The Ensoniq SQ-80 is a synthesizer released in 1987-1989 and from Ensoniq. It was basically an update to their first product, the Ensoniq ESQ-1.
Compared to the ESQ-1, the SQ-80 includes 43 additional waveforms (including five drumkits), an enhanced sequencer, and a floppy disk drive for storing patches and sequences. Synthesis-wise, the SQ-80 introduced the so-called 2nd Release, a low-cost solution to simulate reverb-like effects. In contrast to the ESQ-1, the SQ-80 not only offers MIDI in and out, but also MIDI thru jacks.
The SQ-80 was the first Ensoniq product to feature their patented Polypressure Keyboard technology. Unlike the ESQ-1 and Mirage, the SQ-80’s keyboard offers channel pressure and polyphonic pressure (aftertouch) as well as programmable hardness (velocity). Since the keyboard does not use mechanical sensors for detecting velocity and pressure, it is immune to contact problems (which ESQ-1 and Mirage suffered from) and pressure sensor wear-out (like conventional keyboards).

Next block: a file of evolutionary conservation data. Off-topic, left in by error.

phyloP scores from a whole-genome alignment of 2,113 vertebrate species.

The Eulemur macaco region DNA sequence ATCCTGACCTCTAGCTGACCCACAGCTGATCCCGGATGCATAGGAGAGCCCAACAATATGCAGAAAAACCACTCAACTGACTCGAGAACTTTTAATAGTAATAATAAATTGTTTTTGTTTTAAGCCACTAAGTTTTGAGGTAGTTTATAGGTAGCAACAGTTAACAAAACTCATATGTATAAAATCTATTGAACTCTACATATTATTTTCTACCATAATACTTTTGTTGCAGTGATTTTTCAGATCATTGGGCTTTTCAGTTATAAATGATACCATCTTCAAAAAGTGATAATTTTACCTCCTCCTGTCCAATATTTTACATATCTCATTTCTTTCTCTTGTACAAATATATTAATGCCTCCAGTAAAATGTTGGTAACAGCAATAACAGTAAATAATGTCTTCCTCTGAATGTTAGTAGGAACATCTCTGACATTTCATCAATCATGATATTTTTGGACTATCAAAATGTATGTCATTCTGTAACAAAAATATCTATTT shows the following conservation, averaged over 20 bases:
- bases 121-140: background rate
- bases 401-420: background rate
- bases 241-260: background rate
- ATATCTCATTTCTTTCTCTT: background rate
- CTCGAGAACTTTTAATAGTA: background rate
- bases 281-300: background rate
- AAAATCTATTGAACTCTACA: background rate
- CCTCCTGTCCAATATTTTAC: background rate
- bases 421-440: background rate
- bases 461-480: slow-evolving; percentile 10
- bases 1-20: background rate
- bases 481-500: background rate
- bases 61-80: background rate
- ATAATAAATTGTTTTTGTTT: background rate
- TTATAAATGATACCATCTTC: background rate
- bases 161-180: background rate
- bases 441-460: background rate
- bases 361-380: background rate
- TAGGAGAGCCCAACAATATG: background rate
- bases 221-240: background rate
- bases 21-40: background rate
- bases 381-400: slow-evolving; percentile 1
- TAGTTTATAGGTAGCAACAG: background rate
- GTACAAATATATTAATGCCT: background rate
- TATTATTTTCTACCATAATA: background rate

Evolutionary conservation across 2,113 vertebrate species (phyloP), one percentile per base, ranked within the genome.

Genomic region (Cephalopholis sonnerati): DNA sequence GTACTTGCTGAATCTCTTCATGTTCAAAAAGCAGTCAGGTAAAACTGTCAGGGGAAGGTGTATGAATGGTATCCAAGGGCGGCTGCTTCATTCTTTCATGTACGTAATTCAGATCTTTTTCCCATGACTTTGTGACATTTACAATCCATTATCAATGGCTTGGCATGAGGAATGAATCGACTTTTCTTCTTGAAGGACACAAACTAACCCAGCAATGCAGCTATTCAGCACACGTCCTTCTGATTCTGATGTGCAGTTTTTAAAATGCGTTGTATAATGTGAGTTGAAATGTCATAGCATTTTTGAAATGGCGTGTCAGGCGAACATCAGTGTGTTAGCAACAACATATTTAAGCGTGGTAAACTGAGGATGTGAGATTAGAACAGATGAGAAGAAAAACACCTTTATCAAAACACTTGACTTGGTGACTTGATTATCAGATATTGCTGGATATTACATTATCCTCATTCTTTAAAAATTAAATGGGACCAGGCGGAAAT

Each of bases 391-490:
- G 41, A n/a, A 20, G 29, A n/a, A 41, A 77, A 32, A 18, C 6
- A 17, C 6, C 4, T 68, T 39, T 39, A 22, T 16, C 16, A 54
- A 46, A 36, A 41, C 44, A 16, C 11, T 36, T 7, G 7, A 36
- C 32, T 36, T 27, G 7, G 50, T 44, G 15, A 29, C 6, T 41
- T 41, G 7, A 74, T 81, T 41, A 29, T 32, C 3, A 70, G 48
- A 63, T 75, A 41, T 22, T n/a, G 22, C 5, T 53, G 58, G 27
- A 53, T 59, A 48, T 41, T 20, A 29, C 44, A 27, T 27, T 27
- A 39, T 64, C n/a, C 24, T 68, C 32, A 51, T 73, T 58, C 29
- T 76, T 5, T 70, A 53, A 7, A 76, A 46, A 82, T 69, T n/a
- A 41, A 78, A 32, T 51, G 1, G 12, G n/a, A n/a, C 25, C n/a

Because of the hardware similarities, the SQ-80’s operating system was later back-ported to the ESQ-1 to become the latest ESQ-1 OS Version 3.5, which is almost identical to SQ-80 OS 1.8 apart from the hardware-specific features (additional waveforms, floppy routines, and keyboard control).
This machine also features the same interface as its predecessor (ESQ-1) at a time when other synthesizers were getting harder and harder to program due to their frustrating obscure menu navigation systems. On the SQ-80 and ESQ-1, a large fluorescent display consisting of two rows of 40 alpha-numeric characters shows many parameters at once for a given section, and buttons placed over and under it give instant access to each one.